All people want to be happy. We read books, watch movies, even sign up for workshops to learn how to do it. But why isn’t this always enough?
Psychologist Nick Wignall believes that the first step is to get rid of what makes you unhappy. In fact, there are many things that we do wrong. And, if you correct them, you will immediately feel the changes in your life.
What sabotages our happiness? As clichéd as it sounds, these are our habits. Many of them have been going on since childhood. And year after year they harm us and our success.
Here are 6 habits you need to get rid of in order to find happiness:
1. You worry about the future and what other people think of you.
Worry gives us the illusion of control. With this habit, our mind tries to solve a problem that either cannot be solved or is not really a problem. It also creates the appearance of “activity”. We don’t feel useless because at least we’re trying to do something.
We hate helplessness. But let’s face it. Sometimes we are helpless. Yes, something terrible can happen to you or the people you care about. But you are not a psychic. You don’t know what will happen next. To worry about it is to deny reality and demand that it be the way you want it to be.
Are you benefiting from your anxiety? Unlikely. Recognize that you have this habit. And try to get rid of it.
2. You suppress your feelings in public.
Being sad in public is considered socially unacceptable, unless it’s a funeral (in which case you might cry a little). We all learned from childhood to control ourselves and mask our emotions, because we thought it was indecent to show them. The strangest thing is that we hide them even from the closest people.
But don’t distance yourself from them. You need support. You need someone who will see how difficult it is for you and hug you. This person can listen to you or just keep quiet. Even this will make it much easier for you.
3. You do not stand up for your interests and go with the flow.
Most people don’t like conflict. But that’s because they don’t know there’s a lot to be gained from it. No one wants to give the impression of a rude and aggressive person. Therefore, by default, we do not defend our opinion and simply remain silent. But after all, in conflicts, not only shouting and swearing. They can be assertive.
Self-confidence means standing up for your own desires, needs, and values. Thanks to it, you can increase your self-esteem, learn to say “no” and demand the respect you deserve. Self-confidence is a skill that anyone can learn. But you just need to start doing something for this.
4. You talk harshly and rudely to yourself.
We all have an inner voice. We consult with him what to wear or what a work colleague thinks about our hairstyle. But often in our head we have not the most pleasant conversations. We scold ourselves, criticize and even call names.
Think about it: if you talked to other people the way you talk to yourself, you probably wouldn’t have a job or friends. The problem is that we were taught from childhood to be tough on ourselves. Why? It was motivation and the best way to force myself to be disciplined and get things done.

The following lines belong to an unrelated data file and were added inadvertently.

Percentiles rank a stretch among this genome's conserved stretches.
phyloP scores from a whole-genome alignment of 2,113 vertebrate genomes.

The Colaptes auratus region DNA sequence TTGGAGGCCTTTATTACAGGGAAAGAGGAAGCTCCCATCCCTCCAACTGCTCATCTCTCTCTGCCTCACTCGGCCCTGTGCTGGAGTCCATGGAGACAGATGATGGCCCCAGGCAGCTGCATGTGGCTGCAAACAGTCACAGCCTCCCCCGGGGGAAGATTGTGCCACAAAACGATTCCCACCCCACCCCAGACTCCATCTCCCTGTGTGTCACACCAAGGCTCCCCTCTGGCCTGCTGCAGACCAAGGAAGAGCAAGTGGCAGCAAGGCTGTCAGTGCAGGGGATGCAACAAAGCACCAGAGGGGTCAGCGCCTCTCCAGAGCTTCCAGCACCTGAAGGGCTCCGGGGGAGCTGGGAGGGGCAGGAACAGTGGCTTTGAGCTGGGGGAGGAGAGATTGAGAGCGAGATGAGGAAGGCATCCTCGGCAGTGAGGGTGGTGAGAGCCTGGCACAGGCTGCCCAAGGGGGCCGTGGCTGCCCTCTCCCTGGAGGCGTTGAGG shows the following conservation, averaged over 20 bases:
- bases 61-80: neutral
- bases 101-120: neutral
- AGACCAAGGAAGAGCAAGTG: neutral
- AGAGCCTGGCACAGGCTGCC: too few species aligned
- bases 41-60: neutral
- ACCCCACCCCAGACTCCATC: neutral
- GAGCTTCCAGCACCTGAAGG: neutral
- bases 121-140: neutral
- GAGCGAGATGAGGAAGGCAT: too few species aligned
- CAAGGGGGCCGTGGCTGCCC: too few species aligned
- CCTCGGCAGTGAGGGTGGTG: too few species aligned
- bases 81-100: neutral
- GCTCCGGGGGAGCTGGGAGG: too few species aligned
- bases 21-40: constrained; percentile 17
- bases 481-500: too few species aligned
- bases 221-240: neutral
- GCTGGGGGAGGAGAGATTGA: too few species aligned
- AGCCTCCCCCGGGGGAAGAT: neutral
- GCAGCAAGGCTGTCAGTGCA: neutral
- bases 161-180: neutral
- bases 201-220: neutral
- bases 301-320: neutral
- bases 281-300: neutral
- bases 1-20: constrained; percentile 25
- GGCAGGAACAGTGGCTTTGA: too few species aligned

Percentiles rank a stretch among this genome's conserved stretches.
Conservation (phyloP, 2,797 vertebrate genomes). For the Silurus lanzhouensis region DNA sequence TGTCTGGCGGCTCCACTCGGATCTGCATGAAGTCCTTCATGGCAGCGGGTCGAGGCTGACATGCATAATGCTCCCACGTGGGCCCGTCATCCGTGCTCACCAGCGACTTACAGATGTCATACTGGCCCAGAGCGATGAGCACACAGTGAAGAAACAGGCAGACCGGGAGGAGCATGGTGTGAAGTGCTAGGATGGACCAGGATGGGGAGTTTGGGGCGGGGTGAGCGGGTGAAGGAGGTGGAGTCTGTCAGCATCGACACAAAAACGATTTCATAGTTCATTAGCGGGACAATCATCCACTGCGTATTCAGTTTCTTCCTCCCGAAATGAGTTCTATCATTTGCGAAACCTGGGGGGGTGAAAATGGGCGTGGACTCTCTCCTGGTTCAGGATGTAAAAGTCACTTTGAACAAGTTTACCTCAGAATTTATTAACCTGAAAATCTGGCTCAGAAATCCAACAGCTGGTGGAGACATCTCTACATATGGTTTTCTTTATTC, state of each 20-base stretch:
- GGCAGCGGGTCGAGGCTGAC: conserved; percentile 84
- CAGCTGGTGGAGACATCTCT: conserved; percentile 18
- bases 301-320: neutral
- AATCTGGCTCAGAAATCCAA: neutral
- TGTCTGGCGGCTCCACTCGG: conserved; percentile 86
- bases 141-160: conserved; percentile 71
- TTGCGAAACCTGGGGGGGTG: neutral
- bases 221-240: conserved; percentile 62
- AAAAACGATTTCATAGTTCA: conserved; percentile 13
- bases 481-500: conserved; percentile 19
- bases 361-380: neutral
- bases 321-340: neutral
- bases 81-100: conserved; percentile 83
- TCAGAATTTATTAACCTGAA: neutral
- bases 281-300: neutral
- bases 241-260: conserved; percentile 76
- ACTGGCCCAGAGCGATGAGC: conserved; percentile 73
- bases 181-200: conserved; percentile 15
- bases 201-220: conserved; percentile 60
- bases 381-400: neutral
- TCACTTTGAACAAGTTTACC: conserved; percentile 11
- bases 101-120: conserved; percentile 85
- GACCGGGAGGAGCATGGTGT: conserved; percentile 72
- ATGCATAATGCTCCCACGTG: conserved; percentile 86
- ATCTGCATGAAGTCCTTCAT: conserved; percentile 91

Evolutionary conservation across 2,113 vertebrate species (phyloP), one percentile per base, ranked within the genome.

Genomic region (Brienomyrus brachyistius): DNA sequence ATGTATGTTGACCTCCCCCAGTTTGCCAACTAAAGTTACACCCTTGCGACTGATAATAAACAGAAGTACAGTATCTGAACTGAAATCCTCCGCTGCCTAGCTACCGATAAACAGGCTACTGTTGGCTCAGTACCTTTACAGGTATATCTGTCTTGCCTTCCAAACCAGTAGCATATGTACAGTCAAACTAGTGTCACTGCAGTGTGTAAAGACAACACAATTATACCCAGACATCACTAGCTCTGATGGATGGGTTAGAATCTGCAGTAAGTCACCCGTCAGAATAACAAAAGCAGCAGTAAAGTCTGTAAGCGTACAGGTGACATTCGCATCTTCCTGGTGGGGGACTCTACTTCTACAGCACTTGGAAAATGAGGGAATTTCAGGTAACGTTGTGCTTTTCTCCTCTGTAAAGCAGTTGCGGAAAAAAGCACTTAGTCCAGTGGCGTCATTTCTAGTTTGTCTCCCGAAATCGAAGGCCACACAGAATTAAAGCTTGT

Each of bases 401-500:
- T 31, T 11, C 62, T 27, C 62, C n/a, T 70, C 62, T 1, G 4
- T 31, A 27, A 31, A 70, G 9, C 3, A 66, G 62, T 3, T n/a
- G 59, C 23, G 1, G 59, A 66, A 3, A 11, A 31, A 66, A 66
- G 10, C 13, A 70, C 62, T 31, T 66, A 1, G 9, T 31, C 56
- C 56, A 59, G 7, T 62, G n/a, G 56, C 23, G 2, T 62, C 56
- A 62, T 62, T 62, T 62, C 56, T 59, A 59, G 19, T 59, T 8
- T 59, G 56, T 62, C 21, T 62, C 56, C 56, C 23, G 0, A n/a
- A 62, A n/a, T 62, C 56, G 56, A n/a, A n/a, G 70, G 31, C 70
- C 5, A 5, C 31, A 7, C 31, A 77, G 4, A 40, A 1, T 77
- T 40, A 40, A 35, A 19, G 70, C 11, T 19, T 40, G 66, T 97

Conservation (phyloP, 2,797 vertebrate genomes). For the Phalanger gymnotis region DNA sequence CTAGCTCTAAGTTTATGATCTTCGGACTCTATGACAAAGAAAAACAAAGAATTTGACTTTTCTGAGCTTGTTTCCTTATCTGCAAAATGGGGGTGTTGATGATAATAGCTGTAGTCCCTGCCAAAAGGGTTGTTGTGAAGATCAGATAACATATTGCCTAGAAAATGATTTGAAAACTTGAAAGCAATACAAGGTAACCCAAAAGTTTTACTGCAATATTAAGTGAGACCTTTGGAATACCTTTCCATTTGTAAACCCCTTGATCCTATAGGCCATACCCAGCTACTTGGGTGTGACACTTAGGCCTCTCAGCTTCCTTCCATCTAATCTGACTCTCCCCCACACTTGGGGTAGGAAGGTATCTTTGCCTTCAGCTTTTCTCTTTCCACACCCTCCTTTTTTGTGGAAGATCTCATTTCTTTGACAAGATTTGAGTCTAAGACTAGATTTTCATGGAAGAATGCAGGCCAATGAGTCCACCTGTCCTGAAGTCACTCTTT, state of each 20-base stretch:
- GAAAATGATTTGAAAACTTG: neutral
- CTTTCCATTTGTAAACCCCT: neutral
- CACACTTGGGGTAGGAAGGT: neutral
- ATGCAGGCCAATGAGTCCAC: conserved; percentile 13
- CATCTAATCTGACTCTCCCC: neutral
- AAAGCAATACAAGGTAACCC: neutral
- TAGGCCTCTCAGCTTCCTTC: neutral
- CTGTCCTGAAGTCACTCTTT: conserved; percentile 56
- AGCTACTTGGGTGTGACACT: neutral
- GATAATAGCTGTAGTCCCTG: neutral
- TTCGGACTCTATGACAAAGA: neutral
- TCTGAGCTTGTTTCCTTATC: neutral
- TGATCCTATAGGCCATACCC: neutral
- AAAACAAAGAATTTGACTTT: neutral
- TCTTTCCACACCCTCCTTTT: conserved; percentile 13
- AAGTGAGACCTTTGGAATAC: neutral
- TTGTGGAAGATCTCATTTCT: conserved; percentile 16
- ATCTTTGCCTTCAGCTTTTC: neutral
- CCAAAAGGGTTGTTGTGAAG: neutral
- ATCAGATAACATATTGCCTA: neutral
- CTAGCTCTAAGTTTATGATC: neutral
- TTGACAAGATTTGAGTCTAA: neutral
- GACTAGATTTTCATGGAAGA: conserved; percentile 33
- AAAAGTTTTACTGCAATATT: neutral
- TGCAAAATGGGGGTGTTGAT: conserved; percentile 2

The irony is that you achieve something not because of such self-criticism and “self-criticism.” And thanks to your skills, talents, etc. Moreover, such self-talk makes you feel terrible. Maybe it’s time to change this behavior pattern?
5. You are trying to cope with stress.
Do you have chronic stress and are told you need to deal with it? This is a terrible solution to the problem. Because it only treats the symptoms, not the underlying “disease”. Stress management is a band-aid. You need to eliminate the original cause of stress (the stressor), not your feelings and sensations (your reaction to it).
For example, if you constantly experience it at work, you can certainly do breathing exercises. Your stress level will drop a little for a while. But that won’t change the fact that you take on too much and don’t know how to say no. In other words, work stress is a messenger. He is trying to tell you that there is something wrong with the way you work.
Psychologist Nick Wignall does not detract from the virtues of meditation. But he asks us not to dwell on our response to stress. The most important thing is to understand why it arose and solve the main problem.
6. You believe your thoughts implicitly
What is so special about your thoughts? Seriously. Why do you give so much to what comes to your mind? For example, you think that a colleague thinks you are lazy. So what? Does the thought of it make this statement more weighty? And who knows exactly what other people think of you? You didn’t ask about it directly.
Think about how many times you have suffered from this habit. You “nibbled” yourself and suffered because of the far-fetched. Remember: your thoughts are not special. Cultivate skepticism. Yes, they will appear in your head. But don’t pay too much attention to them. After all, if you do this, you will provoke the mind to create even more harmful ideas in your head.
Better don’t do that. You will be much happier if you get rid of this habit.